Picks and Pans Review: Memoirs of An Invisible Man
Chevy Chase, Daryl Hannah
My name's Nick Halloway. I'm not sick, I'm not crazy—but I am invisible."
In this way everyone's favorite fall guy, Chase, announces that the deuces are transparently wild in this slick, if slightly wayward, comic melodrama. Chase plays a San Francisco stock analyst who meets a beautiful documentary filmmaker (Hannah) and tumbles so thoroughly that he gets piebald drunk when she slips away to a previous engagement. Next morning, dreadfully hung over at a big-league presentation at Magnascopics Research Laboratories, he sneaks off to the men's room for a catnap. Sure enough, he causes an accident en route which sets off a cyclotron which in turn clears the building and renders its only remaining inhabitant, the snoozing Chase, invisible.
That makes him, reckons the rogue CIA agent (Sam Neill) who is controlling Magnascopics' experiments, "the single most exotic intelligence asset on the planet."
So the chase for Chase is on. Now we see him, now we don't, with a few inconsistencies: Sometimes his clothing is visible while his body is not; sometimes both are invisible but objects he holds (like a gun) can be seen. For the most part, though, everything is blithely orchestrated by thrill-master John Carpenter (Halloween, Starman). Though not completely sure of his own footing here—Memoirs lacks the moral seriousness that gave the great comedy-melodramas (Stalag 17, The Apartment) their razor edge—Carpenter manages to conspire nimbly enough with Chase's fabled blundering to produce some funny moments: Chase trying to eat Chinese food when he can't see his hands, or working a ventriloquist routine with a drunk in the backseat of a cab.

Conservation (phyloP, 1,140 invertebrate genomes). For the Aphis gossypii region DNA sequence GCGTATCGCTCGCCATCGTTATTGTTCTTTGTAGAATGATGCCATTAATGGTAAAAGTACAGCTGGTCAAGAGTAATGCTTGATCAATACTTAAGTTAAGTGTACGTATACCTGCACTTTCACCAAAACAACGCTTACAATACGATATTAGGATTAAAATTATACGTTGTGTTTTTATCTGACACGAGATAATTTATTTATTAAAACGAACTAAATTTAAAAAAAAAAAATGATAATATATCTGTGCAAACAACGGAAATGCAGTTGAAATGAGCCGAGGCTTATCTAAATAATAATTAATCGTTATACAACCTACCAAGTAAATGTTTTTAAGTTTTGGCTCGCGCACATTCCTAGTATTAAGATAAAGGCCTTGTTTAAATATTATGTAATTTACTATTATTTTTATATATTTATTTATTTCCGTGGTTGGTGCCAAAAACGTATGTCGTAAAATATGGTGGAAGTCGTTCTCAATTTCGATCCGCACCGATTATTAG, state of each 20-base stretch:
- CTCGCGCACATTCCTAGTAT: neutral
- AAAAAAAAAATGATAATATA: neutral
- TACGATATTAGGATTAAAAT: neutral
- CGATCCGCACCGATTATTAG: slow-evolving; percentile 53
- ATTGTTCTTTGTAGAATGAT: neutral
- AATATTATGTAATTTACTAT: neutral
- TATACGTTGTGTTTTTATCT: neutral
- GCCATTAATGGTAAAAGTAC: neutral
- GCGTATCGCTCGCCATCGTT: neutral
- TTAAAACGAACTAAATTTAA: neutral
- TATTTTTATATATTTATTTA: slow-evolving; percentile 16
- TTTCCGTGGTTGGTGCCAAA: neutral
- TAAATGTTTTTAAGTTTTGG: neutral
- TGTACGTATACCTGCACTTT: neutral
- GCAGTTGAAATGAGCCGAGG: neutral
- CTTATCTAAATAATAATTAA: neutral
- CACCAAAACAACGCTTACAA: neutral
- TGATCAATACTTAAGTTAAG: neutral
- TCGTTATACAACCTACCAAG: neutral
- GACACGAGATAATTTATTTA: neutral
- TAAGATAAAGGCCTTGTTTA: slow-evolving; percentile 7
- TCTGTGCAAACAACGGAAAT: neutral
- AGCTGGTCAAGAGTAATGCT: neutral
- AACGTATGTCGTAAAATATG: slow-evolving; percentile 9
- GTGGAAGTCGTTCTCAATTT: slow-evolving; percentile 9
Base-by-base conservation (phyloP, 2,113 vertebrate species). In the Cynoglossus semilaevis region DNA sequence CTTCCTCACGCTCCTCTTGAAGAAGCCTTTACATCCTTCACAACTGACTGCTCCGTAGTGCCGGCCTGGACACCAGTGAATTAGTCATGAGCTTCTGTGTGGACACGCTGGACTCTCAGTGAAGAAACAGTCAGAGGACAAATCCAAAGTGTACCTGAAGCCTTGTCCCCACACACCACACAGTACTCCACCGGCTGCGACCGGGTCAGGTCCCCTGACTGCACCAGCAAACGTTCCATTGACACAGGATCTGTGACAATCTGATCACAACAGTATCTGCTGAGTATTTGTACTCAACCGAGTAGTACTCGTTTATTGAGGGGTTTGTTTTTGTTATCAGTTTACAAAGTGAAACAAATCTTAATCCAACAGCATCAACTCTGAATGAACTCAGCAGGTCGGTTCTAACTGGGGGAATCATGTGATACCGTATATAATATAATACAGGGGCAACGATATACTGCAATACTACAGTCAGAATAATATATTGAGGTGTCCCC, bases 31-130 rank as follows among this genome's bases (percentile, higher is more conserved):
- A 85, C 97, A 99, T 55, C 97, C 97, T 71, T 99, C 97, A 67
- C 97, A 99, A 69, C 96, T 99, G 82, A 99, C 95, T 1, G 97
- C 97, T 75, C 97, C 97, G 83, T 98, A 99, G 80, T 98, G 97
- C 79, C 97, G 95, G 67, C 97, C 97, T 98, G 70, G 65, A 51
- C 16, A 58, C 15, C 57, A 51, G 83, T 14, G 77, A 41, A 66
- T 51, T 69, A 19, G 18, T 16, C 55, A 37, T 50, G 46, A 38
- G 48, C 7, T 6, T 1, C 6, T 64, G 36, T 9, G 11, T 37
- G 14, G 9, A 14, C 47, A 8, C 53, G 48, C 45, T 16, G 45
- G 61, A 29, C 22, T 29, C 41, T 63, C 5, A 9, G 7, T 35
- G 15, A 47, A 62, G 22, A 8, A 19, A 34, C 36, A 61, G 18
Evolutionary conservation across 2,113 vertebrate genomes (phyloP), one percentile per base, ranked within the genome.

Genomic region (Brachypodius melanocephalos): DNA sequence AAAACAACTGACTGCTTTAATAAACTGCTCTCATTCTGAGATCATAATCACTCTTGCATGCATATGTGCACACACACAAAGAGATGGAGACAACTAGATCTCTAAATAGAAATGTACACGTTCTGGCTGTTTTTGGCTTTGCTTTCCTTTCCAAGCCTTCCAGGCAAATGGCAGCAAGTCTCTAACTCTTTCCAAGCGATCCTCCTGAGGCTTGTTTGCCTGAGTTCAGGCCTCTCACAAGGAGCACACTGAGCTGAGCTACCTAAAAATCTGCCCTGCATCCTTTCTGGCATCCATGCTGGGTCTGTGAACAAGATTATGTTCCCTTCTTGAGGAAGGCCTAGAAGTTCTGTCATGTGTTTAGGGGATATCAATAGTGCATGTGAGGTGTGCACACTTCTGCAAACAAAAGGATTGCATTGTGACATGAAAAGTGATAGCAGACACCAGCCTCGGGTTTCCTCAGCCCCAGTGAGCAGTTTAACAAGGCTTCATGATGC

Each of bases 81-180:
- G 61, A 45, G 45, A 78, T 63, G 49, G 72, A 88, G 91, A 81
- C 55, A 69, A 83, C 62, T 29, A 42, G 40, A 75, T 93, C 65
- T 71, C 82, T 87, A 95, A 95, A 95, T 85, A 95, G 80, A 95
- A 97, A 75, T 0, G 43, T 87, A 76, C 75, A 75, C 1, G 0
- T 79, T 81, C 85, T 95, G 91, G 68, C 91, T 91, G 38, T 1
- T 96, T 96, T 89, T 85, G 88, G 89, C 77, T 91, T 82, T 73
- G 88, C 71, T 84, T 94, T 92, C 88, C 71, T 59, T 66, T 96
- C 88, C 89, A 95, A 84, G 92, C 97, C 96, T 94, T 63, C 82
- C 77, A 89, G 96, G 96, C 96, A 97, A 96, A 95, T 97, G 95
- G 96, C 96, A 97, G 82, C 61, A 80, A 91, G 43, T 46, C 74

Chase is in his old Saturday Night Live milieu, and he makes the best of it to keep the audience tuned in through a long, one-note joke. Hannah, all long legs and luscious lips and flowing blond locks, seems destined to play forever a mermaid who has graduated from Bennington, but she plays it quite fetchingly. Best performance, though, goes to Neill, who has inherited the velvet mantle of the suave villain cut so elegantly many moon-dark nights ago by James Mason. (PG-13)
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